It is said that Adonis was born of the illicit union between King Theias of Smyrna and his daughter Myrrha at Byblos. Urged on by Aphrodite herself, the goddess of beauty, love and sexual desire, who had been offended when King Theias forgot to make a sacrifice for her, Myrrha had made unsuccessful amorous advances towards her father. One night, she managed to lure him out into the open and there under cover of darkness she laid with him. As dawn broke, Theias discovered to his utter disgust the deception of his daughter and with sword in hand chased her into the wild, wanting to punish her.
Sensing Myrrha’s necessity, Aphrodite transformed her into a tree, the myrrh tree. Still in anger, Theias shot an arrow into the tree trunk, splitting it wide open and it was from there that Adonis was born. Since there was no one to look after him, Aphrodite took him under her wing. So obsessed was she with him that she began neglecting her duties as a goddess. As a remedial measure, she sent the child to be looked after by Persephone, the Queen of the Dead in the Underworld. However, Persephone, too, fell dearly in love with Adonis and refused to give him up when Aphrodite came for him. There was a bitter argument and Zeus had to intervene, deciding that every year Adonis would spend 4 months first with Persephone, the next 4 months with Aphrodite and the last 4 months he would be left alone, so that he may learn to look after himself.
Adonis grew up to be a very handsome young man in the hills above Byblos. He loved the great outdoors and was a master of the hunt. Once, when Aphrodite was to go away for a few days, she warned Adonis not to stray too far into the forest while hunting. At the same time, she told him to stay away from any beast that did not run away from him. However, neglecting Aphrodite’s warning, he plunged deep into the forest. There he came upon a wild boar and no matter how much he tried, he could not scare it away. The boar attacked Adonis and with one massive heave of its head pierced the young man with its tusk. It is said that the boar, was the god Ares, who was one of Aphrodite’s many lovers. Jealous of her passion for Adonis, Ares disguised himself in the form of a boar and attacked the young man.
Hearing the screams of her beloved Adonis, Aphrodite immediately headed for the forest, kneeling by his side, she sprinkled nectar over the wound. A smile caressed Adonis’ countenance, as he silently passed away into the Realm of the Dead. The nectar that Aphrodite sprinkled on Adonis’ wound had turned the droplets of his blood into beautiful red anemones, while the rest of his blood flowed, becoming the River Adonis, which is today known as the river Nahr Ibrahim.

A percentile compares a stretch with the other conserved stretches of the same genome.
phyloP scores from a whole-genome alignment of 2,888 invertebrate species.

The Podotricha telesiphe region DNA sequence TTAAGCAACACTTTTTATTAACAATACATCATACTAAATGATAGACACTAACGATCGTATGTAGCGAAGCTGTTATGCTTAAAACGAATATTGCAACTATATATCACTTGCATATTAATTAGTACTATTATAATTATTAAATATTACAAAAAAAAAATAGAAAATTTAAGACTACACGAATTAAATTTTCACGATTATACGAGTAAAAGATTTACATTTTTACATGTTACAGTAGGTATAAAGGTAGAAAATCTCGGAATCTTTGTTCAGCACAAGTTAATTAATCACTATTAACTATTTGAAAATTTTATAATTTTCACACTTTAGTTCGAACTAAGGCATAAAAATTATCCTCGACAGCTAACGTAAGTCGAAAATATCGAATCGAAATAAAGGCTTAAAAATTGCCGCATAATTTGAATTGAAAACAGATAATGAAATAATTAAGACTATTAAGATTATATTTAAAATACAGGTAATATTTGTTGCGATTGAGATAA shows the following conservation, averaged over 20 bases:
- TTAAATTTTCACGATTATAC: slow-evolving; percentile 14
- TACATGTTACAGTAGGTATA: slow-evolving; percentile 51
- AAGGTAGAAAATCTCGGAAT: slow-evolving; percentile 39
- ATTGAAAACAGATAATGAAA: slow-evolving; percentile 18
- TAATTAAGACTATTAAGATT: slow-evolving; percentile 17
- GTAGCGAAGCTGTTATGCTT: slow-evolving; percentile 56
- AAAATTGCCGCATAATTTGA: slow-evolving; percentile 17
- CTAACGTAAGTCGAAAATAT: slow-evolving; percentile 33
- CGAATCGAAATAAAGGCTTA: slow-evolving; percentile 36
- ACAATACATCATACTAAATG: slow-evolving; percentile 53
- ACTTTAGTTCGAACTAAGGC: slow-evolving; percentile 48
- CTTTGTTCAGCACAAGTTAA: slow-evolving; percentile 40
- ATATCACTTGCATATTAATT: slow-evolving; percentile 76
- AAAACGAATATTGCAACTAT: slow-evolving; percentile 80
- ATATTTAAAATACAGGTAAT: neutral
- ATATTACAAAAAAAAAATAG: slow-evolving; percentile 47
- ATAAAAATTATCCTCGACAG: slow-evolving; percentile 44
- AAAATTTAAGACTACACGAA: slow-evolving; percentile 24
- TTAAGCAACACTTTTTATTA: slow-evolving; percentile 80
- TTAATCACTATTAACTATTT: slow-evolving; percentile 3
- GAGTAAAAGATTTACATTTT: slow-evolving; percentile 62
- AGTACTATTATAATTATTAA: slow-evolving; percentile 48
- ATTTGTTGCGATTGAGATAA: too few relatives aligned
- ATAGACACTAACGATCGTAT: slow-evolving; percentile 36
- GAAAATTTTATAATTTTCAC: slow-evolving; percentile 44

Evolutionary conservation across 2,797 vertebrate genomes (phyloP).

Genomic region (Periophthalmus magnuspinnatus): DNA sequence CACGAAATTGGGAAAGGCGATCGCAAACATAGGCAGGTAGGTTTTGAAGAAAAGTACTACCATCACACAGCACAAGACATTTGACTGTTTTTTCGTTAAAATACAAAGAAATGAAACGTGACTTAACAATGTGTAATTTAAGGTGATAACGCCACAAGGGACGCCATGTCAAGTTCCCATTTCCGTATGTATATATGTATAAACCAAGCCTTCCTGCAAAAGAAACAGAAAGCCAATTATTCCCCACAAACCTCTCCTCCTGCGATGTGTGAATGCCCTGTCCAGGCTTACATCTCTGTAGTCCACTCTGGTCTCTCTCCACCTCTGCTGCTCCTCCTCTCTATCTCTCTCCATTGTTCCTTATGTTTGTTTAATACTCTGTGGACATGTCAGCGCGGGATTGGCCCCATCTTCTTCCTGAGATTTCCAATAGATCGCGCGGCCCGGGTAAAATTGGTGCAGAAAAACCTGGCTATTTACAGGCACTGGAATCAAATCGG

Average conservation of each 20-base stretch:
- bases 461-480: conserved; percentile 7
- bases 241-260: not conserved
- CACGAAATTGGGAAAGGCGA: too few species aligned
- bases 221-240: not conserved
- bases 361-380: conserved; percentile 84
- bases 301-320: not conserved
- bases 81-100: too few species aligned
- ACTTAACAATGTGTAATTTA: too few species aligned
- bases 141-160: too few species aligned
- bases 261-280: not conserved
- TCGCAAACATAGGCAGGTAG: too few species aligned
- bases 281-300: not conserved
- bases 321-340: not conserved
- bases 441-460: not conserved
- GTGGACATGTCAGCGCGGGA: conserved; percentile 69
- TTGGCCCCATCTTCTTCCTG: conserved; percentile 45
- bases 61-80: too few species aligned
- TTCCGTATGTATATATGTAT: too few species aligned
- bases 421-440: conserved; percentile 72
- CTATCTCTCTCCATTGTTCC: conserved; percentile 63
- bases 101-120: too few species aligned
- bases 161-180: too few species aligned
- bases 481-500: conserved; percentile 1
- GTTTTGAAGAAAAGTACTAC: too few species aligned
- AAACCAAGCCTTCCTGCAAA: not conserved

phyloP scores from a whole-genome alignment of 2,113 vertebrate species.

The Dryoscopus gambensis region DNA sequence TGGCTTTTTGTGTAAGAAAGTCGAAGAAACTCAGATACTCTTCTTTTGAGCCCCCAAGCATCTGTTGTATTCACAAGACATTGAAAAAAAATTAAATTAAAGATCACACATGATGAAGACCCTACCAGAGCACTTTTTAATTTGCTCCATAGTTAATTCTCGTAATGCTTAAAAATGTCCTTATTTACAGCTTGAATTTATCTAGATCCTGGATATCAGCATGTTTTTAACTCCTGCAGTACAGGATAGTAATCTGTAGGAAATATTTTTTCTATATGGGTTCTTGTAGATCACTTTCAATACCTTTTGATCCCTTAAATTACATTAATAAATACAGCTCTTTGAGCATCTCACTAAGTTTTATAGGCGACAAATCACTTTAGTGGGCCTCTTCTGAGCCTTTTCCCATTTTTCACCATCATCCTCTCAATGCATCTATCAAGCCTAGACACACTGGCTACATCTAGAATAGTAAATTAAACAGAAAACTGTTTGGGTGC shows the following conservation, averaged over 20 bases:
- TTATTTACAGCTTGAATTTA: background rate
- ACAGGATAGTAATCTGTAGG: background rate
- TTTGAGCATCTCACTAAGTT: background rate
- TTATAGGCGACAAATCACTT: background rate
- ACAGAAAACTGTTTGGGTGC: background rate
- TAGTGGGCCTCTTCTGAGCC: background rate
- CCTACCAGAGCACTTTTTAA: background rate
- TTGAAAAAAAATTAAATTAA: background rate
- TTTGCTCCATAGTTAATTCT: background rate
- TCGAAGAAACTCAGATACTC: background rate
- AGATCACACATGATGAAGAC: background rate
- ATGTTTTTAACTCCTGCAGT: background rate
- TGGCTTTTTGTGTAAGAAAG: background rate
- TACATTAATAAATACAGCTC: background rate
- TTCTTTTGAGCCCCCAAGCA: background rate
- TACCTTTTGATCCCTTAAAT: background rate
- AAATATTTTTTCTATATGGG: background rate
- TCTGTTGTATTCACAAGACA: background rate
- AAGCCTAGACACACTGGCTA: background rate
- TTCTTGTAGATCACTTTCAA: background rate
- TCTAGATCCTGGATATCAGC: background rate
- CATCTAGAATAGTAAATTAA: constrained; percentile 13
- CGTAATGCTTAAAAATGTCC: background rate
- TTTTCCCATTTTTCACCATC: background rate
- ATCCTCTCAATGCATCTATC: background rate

Persephone greeted Adonis with arms wide open as he entered the underworld. Aphrodite, knowing that her Adonis must be in the clutches of Persephone, rushed to the underworld to bring him back. Once again, Zeus had to intervene and stop the women from quarrelling over who would have rightful possession of Adonis. They agreed that Adonis would spend half the year with Aphrodite in the hills of Byblos during spring and summer and the other half with Persephone.
With Adonis’s death comes spring and at this time in a small village, Afqa, there is an ancient grotto where every spring the river swells and runs red with the iron from within the mountains. This natural phenomenon is associated with being the blood of Adonis, who according to the myth turned into this short lived flower, Anemone coronaria, which leaves’ are blood red and originates from around the Mediterranean.
In his honor “Adonis gardens” were grown by sprouting seeds in a dish, which sprang up bright and green, but then perished. This was done every year in memory of his life and death. At the same time, a period of mourning was declared during which women would wail and expose their breasts in an expression of grief. After seven days of mourning, Adonis was reborn amid effusive celebration and festivities.